Christianity in Greater Boston

1620    The Pilgrims establish Plymouth Plantation, south of present day Boston, becoming the first permanent Christian community in the region.

1630    Led by Governor John Winthrop, Boston is established by the Puritans. Prior to their arrival, Winthrop preaches a sermon entitled “A Model of Christian Charity,” urging the new colonists to establish an ideal Christian community based on Puritan values.

1633    Rev. John Cotton, a renowned Puritan clergyman, arrives from England to become the minister of First Church in Boston.

1637    Anne Hutchinson, a learned Puritan woman, leads Bible study and theological discussions in her home. After expressing disagreement with leading clergy, she is tried for heresy, found guilty, and banished from the Colony.

1651    Rev. John Eliot establishes Natick as a “praying town,” an enclave for Native Americans who have converted to Christianity.

1660    Mary Dyer, a member of the Society of Friends, is arrested and hanged on Boston Common for repeatedly defying a law banning Quakers from the Colony. She is one of four executed Quakers who became known as the Boston martyrs.

1663    Rev. John Eliot publishes the Bible in the Algonquin language; this is the first Bible printed in America.

1688    Rev. Increase Mather travels to England on a diplomatic mission to advocate for a new charter for the Massachusetts Bay Colony.

1692    Accusations of witchcraft in Salem result in the trial and execution of nineteen people.

1700    As colonial tensions between the French and English increase, magistrates in the Massachusetts Bay Colony ban all Catholic priests.

1740    Rev. George Whitefield preaches on Boston Common during the “Great Awakening,” helping to spark a series of revivals that spread throughout the Northeast.

1775    Paul Revere hangs signals in the steeple of the Old North Church to warn colonists of British troops advancing on Lexington and Concord.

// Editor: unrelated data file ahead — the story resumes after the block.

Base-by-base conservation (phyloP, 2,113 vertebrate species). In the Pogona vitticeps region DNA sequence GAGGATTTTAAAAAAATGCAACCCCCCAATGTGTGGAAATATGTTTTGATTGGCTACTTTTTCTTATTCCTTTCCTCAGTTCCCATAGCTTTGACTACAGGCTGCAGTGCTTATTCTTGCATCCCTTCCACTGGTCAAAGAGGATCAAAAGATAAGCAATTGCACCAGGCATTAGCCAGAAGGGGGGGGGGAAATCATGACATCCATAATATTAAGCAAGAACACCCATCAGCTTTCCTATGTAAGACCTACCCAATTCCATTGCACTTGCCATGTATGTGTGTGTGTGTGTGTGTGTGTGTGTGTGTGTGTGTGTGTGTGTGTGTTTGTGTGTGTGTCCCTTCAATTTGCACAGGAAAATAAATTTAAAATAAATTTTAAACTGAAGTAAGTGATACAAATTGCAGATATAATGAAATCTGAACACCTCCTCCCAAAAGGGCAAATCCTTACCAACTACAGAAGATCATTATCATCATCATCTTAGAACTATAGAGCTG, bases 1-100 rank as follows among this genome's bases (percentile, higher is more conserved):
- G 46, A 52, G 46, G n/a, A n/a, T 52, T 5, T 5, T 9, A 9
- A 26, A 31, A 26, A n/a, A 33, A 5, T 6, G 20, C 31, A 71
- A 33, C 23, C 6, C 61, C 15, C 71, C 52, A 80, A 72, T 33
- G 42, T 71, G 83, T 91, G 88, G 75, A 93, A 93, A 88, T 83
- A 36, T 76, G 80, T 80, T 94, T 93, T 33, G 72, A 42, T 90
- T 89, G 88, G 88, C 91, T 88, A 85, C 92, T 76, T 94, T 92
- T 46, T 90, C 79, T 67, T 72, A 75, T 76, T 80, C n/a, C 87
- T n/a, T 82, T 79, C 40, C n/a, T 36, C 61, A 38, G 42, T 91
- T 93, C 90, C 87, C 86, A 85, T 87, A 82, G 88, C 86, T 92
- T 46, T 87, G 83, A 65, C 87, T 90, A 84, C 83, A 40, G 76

1779    The new Massachusetts Constitution becomes law; provisions in the Constitution protect the right of all Christians to worship as they chose.

1785    King’s Chapel, formerly an Anglican church, revises its prayer book, and becomes the first Unitarian Church in the United States.

1788    The first Roman Catholic Church in Boston, Holy Cross Catholic Church, is established on School Street. The first public Mass is led by a French naval chaplain, L’Abbé Claude de la Poterie.

1790    First Methodist Society of Lynn is established; it is the first Methodist Society in Boston.

1805    Henry Ware, a Unitarian, is appointed Hollis Professor of Divinity at Harvard, sparking a controversy within the Congregational Churches over Unitarian beliefs.

The First African Baptist Church is established, the first independent black church in Boston. Rev. Thomas Paul, hired the following year, becomes the first African-American minister in Boston.

1808    Father Jean-Louis de Cheverus is made Bishop of Boston, as the number of Catholics in Boston increases.

1812    Five Andover Seminary graduates are ordained as missionaries at Tabernacle Congregational Church in Salem, becoming the first American overseas missionaries.

1825    Newton Theological Institute is formed, the oldest Baptist Seminary in the country.

1833    Massachusetts disestablishes the Congregational Church as the official church in the Commonwealth, becoming the last state to end the practice of having a state-sponsored church.

1834    The New England Anti-Slavery Society is launched by William Lloyd Garrison at the African Meeting House.

The Ursuline Convent in Charlestown is burned by a Protestant mob, spurred on by anti-Catholic rhetoric in Protestant churches.

1847    Famine ravages Ireland after several years of failed potato crops caused by blight. Boston sends the Jamestown laden with food to Dublin to aid the Irish. 37,000 Irish immigrants arrive in Boston. Significant Irish immigration continues through the following decades.

1863    Boston College is established by the Society of Jesus, and is the first Catholic college in Boston.

1866    John Williams becomes Bishop of the Diocese of Boston, now the second largest Roman Catholic Diocese in United States. Bishop Williams undertakes the construction of many new churches to meet the needs of the growing Catholic community.

1868    Boston University is chartered by Methodists; unlike other institutions of the day, BU is open to all races and both sexes.

1869    Phillip Brooks becomes rector of Trinity Church in Boston; during his tenure, he becomes a renowned preacher and a leading figure in the city.

1870    Boston’s first Seventh Day Adventist church, The Boston Temple, is established after the community holds baptisms in the Charles River.